Now, cities like those mentioned above are investing significant resources in improving legacy systems and introducing modern and effective transport solutions.

City of Cape Town

Cape Town has taken a strategic step by establishing the Transport and Urban Development Authority (TDA). The TDA combines the functions of integrated transport, urban development and elements of human settlements into a single governmental body, thereby dramatically improving efficiency and focusing on the spatial transformation of Cape Town.

Using a range of intelligent transport systems (ITS) and big data solutions, the city is setting a high bar for other municipalities and metros regarding how to go about improving mobility.

Two local ITS companies that are both receiving international recognition are developing building blocks to make transport work smarter and help commuters plan their trip from door to door.

Cape Town’s public transit network suffers from fragmentation, but utilising big data can help to close the gap between services

Cape Town’s public transit network suffers from fragmentation, but utilising big data can help to close the gap between services

Daunting challenges

Moving around in a bustling city using an informal and unregulated network is hugely challenging and very frustrating. For decades commuters have navigated Cape Town’s informal taxi network of more than 7,500 unregulated minibuses using only word of mouth and learning through trial-and-error.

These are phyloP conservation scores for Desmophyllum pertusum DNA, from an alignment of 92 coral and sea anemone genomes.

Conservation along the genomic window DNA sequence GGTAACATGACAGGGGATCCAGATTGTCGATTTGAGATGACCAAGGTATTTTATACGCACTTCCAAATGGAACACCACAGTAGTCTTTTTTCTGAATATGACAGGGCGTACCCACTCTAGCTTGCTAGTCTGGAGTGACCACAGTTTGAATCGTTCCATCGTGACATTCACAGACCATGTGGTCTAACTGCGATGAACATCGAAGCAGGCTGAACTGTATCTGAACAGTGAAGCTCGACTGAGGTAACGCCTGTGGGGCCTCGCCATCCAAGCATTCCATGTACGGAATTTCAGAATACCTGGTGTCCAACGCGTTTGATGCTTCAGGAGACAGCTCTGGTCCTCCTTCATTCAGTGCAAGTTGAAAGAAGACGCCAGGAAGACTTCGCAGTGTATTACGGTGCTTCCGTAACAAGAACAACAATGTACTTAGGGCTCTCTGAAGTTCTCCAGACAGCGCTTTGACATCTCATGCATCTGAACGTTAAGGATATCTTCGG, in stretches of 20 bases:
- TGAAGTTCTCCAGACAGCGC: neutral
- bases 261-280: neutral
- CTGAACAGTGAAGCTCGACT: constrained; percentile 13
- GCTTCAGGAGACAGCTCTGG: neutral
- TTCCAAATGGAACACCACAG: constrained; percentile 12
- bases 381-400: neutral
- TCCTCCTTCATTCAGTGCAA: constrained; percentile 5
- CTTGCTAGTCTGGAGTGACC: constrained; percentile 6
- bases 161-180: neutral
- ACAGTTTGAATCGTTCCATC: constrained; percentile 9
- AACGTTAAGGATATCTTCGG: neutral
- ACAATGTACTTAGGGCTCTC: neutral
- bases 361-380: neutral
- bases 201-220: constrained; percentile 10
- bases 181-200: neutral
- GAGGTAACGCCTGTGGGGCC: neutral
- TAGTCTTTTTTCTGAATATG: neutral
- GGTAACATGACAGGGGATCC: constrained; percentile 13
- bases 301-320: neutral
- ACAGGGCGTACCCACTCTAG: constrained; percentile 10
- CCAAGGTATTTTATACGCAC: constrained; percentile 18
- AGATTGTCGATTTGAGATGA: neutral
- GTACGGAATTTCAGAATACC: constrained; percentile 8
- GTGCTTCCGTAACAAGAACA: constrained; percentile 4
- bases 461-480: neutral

Devin De Vries, co-Founder of WhereIsMyTransport (WIMT), says that for the first time, this network has been mapped alongside official rail and bus networks by WIMT, a Cape Town-based start-up on a mission to improve emerging cities’ transit systems through big data.

In 2016, WhereIsMyTransport secured an investment of more than $1.5 million to fund a new open information platform that collates transit data for both formal and informal services and combines it with analytics and communication tools. Less than a year later, Cape Town had its formally and informally run transport system data captured, integrated and openly available.

While it only covers the city’s 10 busiest taxi hubs, the map reveals quite a lot about the ‘Mother City’ (as Cape Town is affectionately known). It highlights the fastest route to your destination, exposes underrepresented communities that formal transit doesn’t reach, and lays bare the disparate access to public services that still exists. However, the map’s real significance lies in the data being openly and dynamically available.